♪♪ ♪♪ ♪♪ ♪♪ ♪♪ -Today on "America's Test Kitchen," Keith and Julia reveal the secrets to making perfect swordfish steaks, Jack challenges Bridget to a taste-test of capers, Lisa reviews indoor gardens, and Becky makes Bridget the best summer tomato gratin.
It's all coming up right here on "America's Test Kitchen."
♪♪ -Swordfish, also known as broadbill, is one of the fastest and most powerful fish in the ocean.
The often travel alone, and they can be quite elusive, which means they're hard to catch, and therefore quite expensive.
So when you finally bring a great piece of swordfish home to cook, you don't want to mess it up.
So Keith's here to show us how to cook it the right way.
Swordfish can be a little expensive, but there are a lot of positive traits.
In fact, a lot of traits that are like steak.
It's firm, so it's really easy to flip and get it in and out of the pan.
There's no fish breaking on you.
They also have a dense, meaty texture, so that it really appeals to carnivores.
But, like fish, it really is easy to overcook.
It can become dry, or it can become mushy.
So before I cook our fish, we've going to make a quick relish to serve with the fish.
So it's a quick take on an Italian agrodolce.
So I have 3 tablespoons of extra virgin olive oil.
I'm going to add 3 tablespoons of minced parsley to that.
I'm going to add two tablespoons of capers that have been rinsed and minced.
We're going to add one garlic clove that has been minced.
2 tablespoons of currants that have been chopped fine, and we have 2 tablespoons of lemon juice.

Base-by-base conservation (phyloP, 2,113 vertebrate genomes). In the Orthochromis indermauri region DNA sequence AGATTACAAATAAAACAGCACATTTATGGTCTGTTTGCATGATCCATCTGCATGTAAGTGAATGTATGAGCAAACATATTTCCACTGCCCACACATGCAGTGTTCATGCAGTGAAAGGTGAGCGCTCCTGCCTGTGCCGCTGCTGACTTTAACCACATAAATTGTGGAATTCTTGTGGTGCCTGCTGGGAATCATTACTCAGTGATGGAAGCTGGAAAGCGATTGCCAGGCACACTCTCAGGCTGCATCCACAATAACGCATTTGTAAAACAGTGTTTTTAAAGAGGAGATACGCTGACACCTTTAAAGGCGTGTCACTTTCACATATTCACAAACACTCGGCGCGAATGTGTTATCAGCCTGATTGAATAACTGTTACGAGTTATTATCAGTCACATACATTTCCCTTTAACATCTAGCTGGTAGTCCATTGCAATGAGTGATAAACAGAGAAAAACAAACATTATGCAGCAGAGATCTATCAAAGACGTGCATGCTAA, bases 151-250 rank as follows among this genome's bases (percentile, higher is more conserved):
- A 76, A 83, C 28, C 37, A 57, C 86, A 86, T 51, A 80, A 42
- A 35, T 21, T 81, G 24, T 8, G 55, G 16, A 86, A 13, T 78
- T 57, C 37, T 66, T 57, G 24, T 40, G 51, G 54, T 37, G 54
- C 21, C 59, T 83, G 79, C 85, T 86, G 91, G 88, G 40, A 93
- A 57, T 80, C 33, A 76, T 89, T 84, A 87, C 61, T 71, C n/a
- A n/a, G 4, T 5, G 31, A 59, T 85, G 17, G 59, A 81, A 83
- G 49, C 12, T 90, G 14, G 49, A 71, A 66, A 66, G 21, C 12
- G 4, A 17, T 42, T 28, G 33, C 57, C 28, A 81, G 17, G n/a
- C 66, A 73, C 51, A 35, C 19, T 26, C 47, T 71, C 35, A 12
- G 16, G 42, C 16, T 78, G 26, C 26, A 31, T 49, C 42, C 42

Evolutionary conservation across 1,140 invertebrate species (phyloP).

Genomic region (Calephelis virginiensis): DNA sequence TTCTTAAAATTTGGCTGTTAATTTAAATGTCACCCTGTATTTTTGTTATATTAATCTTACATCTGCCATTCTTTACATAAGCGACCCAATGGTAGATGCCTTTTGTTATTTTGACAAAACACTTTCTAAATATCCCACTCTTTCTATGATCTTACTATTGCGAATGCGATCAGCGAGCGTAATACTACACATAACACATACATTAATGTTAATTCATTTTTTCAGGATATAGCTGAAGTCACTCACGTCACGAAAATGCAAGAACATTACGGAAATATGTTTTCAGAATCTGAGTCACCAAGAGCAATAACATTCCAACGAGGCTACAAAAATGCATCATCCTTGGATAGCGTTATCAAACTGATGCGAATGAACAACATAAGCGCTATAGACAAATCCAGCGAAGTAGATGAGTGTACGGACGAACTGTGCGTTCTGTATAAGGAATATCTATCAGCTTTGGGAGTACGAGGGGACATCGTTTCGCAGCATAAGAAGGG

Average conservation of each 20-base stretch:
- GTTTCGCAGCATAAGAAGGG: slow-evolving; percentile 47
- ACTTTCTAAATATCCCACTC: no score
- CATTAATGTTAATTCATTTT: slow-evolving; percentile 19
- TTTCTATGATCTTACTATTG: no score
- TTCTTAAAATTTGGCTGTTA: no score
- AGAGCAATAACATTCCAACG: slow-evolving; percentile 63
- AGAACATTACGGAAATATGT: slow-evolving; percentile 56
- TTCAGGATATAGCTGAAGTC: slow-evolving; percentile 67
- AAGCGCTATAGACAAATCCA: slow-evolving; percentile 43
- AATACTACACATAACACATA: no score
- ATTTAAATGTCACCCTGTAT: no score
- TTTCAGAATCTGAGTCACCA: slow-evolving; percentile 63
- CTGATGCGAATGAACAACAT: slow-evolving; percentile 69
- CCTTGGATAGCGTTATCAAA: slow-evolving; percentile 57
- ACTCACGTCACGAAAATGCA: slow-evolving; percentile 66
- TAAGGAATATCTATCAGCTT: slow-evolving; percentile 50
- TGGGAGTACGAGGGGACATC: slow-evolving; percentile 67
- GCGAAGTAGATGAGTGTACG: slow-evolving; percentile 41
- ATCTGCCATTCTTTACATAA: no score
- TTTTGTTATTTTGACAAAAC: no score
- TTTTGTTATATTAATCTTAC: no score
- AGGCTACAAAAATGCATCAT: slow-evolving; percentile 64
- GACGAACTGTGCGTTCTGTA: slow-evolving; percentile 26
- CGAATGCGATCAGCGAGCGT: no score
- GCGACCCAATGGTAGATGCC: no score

We're going to add 1 teaspoon of lemon zest.
I'm going to stir this together.
-Okay, so that is all mixed together, and this needs to sit for about 20 minutes for those flavors to meld.
But now we can use that time to prep our swordfish.
So, we're working with 2 pounds of swordfish steaks that are about 3/4 to an inch thick.
We're going to be cooking four steaks of swordfish.
We want about 7 to 9 ounces each.
Typically, you find swordfish like this, already cut into pieces at your fish market, but sometimes you'll also find it in large steaks like this.
So there's some prep work that you have to do if you do find it like this.
The first thing we want to do is we want to take out this line of blood right here, the myoglobin.
Some people like that flavor.
-It has a kind of mineral-y flavor.
It has that kind of strong flavor for some people, so what you want to do is you want to just kind of cut on either side of that.
And we also want to remove the skin from this, too.
So you want to just stand it up.
You just put your knife like that.
-I love buying fish with the skin on because the skin can tell you a lot about how fresh the fish is.
You want a skin that's not dried out and is quite pliable, but you definitely want to cut it off before cooking.
-Okay, so our steaks are ready.
We just have to let our sauce sit for a little bit longer, and we'll come back and cook our steaks.